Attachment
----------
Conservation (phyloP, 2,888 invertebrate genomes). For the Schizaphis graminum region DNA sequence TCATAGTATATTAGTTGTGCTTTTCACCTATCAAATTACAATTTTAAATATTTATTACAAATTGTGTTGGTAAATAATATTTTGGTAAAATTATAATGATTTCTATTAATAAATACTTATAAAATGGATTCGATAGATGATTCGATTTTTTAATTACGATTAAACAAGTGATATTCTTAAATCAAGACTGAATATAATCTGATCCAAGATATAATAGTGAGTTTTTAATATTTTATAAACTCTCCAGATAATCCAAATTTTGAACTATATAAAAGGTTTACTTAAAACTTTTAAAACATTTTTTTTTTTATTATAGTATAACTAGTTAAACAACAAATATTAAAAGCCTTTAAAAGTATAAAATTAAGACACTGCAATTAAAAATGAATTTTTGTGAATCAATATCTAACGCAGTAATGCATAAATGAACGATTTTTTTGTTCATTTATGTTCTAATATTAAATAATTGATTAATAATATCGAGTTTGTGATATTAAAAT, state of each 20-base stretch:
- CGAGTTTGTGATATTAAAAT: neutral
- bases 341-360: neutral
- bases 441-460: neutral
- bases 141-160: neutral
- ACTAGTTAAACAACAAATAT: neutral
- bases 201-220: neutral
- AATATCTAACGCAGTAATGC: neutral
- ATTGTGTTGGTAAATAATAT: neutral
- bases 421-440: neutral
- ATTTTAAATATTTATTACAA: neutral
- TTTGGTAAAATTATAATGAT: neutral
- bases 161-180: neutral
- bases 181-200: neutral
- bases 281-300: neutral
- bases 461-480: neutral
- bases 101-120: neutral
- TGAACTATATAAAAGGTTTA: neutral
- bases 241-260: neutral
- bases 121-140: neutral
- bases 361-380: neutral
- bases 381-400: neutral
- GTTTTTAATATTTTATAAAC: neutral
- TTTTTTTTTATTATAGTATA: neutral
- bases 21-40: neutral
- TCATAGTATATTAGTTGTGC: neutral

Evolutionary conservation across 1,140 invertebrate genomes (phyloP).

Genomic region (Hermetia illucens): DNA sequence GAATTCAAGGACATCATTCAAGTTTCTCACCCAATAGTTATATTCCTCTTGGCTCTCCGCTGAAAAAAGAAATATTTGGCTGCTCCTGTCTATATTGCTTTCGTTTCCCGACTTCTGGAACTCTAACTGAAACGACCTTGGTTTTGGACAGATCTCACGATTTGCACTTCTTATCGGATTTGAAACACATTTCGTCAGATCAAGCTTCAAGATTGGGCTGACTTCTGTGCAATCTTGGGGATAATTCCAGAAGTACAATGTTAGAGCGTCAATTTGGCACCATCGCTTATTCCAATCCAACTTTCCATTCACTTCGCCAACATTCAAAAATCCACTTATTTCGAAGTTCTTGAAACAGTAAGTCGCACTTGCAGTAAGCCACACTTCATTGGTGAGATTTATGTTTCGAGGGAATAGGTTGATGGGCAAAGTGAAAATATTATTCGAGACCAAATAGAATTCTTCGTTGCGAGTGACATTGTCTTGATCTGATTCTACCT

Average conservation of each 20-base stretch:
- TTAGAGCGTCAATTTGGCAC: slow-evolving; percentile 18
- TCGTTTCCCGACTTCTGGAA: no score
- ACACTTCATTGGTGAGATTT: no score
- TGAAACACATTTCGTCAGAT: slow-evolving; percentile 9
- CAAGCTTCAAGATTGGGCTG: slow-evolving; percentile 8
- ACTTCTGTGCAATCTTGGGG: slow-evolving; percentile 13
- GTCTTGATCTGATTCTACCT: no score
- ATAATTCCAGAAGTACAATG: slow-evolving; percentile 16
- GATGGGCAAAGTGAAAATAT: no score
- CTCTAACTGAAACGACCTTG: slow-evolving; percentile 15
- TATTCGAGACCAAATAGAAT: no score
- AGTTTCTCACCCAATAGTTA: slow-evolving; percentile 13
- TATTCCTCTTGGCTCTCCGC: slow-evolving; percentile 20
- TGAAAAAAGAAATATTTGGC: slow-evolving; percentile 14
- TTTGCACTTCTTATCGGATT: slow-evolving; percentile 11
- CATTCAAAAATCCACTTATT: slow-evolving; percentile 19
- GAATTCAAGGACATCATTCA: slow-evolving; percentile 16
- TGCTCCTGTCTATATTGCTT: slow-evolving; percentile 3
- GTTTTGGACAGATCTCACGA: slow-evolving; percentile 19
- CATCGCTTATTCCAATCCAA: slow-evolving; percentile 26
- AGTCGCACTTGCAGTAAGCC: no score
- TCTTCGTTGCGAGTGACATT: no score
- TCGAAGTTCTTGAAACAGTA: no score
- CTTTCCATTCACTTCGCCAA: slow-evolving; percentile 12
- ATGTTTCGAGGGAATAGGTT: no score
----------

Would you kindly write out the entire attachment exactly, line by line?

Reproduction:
Conservation (phyloP, 2,888 invertebrate genomes). For the Schizaphis graminum region DNA sequence TCATAGTATATTAGTTGTGCTTTTCACCTATCAAATTACAATTTTAAATATTTATTACAAATTGTGTTGGTAAATAATATTTTGGTAAAATTATAATGATTTCTATTAATAAATACTTATAAAATGGATTCGATAGATGATTCGATTTTTTAATTACGATTAAACAAGTGATATTCTTAAATCAAGACTGAATATAATCTGATCCAAGATATAATAGTGAGTTTTTAATATTTTATAAACTCTCCAGATAATCCAAATTTTGAACTATATAAAAGGTTTACTTAAAACTTTTAAAACATTTTTTTTTTTATTATAGTATAACTAGTTAAACAACAAATATTAAAAGCCTTTAAAAGTATAAAATTAAGACACTGCAATTAAAAATGAATTTTTGTGAATCAATATCTAACGCAGTAATGCATAAATGAACGATTTTTTTGTTCATTTATGTTCTAATATTAAATAATTGATTAATAATATCGAGTTTGTGATATTAAAAT, state of each 20-base stretch:
- CGAGTTTGTGATATTAAAAT: neutral
- bases 341-360: neutral
- bases 441-460: neutral
- bases 141-160: neutral
- ACTAGTTAAACAACAAATAT: neutral
- bases 201-220: neutral
- AATATCTAACGCAGTAATGC: neutral
- ATTGTGTTGGTAAATAATAT: neutral
- bases 421-440: neutral
- ATTTTAAATATTTATTACAA: neutral
- TTTGGTAAAATTATAATGAT: neutral
- bases 161-180: neutral
- bases 181-200: neutral
- bases 281-300: neutral
- bases 461-480: neutral
- bases 101-120: neutral
- TGAACTATATAAAAGGTTTA: neutral
- bases 241-260: neutral
- bases 121-140: neutral
- bases 361-380: neutral
- bases 381-400: neutral
- GTTTTTAATATTTTATAAAC: neutral
- TTTTTTTTTATTATAGTATA: neutral
- bases 21-40: neutral
- TCATAGTATATTAGTTGTGC: neutral

Evolutionary conservation across 1,140 invertebrate genomes (phyloP).

Genomic region (Hermetia illucens): DNA sequence GAATTCAAGGACATCATTCAAGTTTCTCACCCAATAGTTATATTCCTCTTGGCTCTCCGCTGAAAAAAGAAATATTTGGCTGCTCCTGTCTATATTGCTTTCGTTTCCCGACTTCTGGAACTCTAACTGAAACGACCTTGGTTTTGGACAGATCTCACGATTTGCACTTCTTATCGGATTTGAAACACATTTCGTCAGATCAAGCTTCAAGATTGGGCTGACTTCTGTGCAATCTTGGGGATAATTCCAGAAGTACAATGTTAGAGCGTCAATTTGGCACCATCGCTTATTCCAATCCAACTTTCCATTCACTTCGCCAACATTCAAAAATCCACTTATTTCGAAGTTCTTGAAACAGTAAGTCGCACTTGCAGTAAGCCACACTTCATTGGTGAGATTTATGTTTCGAGGGAATAGGTTGATGGGCAAAGTGAAAATATTATTCGAGACCAAATAGAATTCTTCGTTGCGAGTGACATTGTCTTGATCTGATTCTACCT

Average conservation of each 20-base stretch:
- TTAGAGCGTCAATTTGGCAC: slow-evolving; percentile 18
- TCGTTTCCCGACTTCTGGAA: no score
- ACACTTCATTGGTGAGATTT: no score
- TGAAACACATTTCGTCAGAT: slow-evolving; percentile 9
- CAAGCTTCAAGATTGGGCTG: slow-evolving; percentile 8
- ACTTCTGTGCAATCTTGGGG: slow-evolving; percentile 13
- GTCTTGATCTGATTCTACCT: no score
- ATAATTCCAGAAGTACAATG: slow-evolving; percentile 16
- GATGGGCAAAGTGAAAATAT: no score
- CTCTAACTGAAACGACCTTG: slow-evolving; percentile 15
- TATTCGAGACCAAATAGAAT: no score
- AGTTTCTCACCCAATAGTTA: slow-evolving; percentile 13
- TATTCCTCTTGGCTCTCCGC: slow-evolving; percentile 20
- TGAAAAAAGAAATATTTGGC: slow-evolving; percentile 14
- TTTGCACTTCTTATCGGATT: slow-evolving; percentile 11
- CATTCAAAAATCCACTTATT: slow-evolving; percentile 19
- GAATTCAAGGACATCATTCA: slow-evolving; percentile 16
- TGCTCCTGTCTATATTGCTT: slow-evolving; percentile 3
- GTTTTGGACAGATCTCACGA: slow-evolving; percentile 19
- CATCGCTTATTCCAATCCAA: slow-evolving; percentile 26
- AGTCGCACTTGCAGTAAGCC: no score
- TCTTCGTTGCGAGTGACATT: no score
- TCGAAGTTCTTGAAACAGTA: no score
- CTTTCCATTCACTTCGCCAA: slow-evolving; percentile 12
- ATGTTTCGAGGGAATAGGTT: no score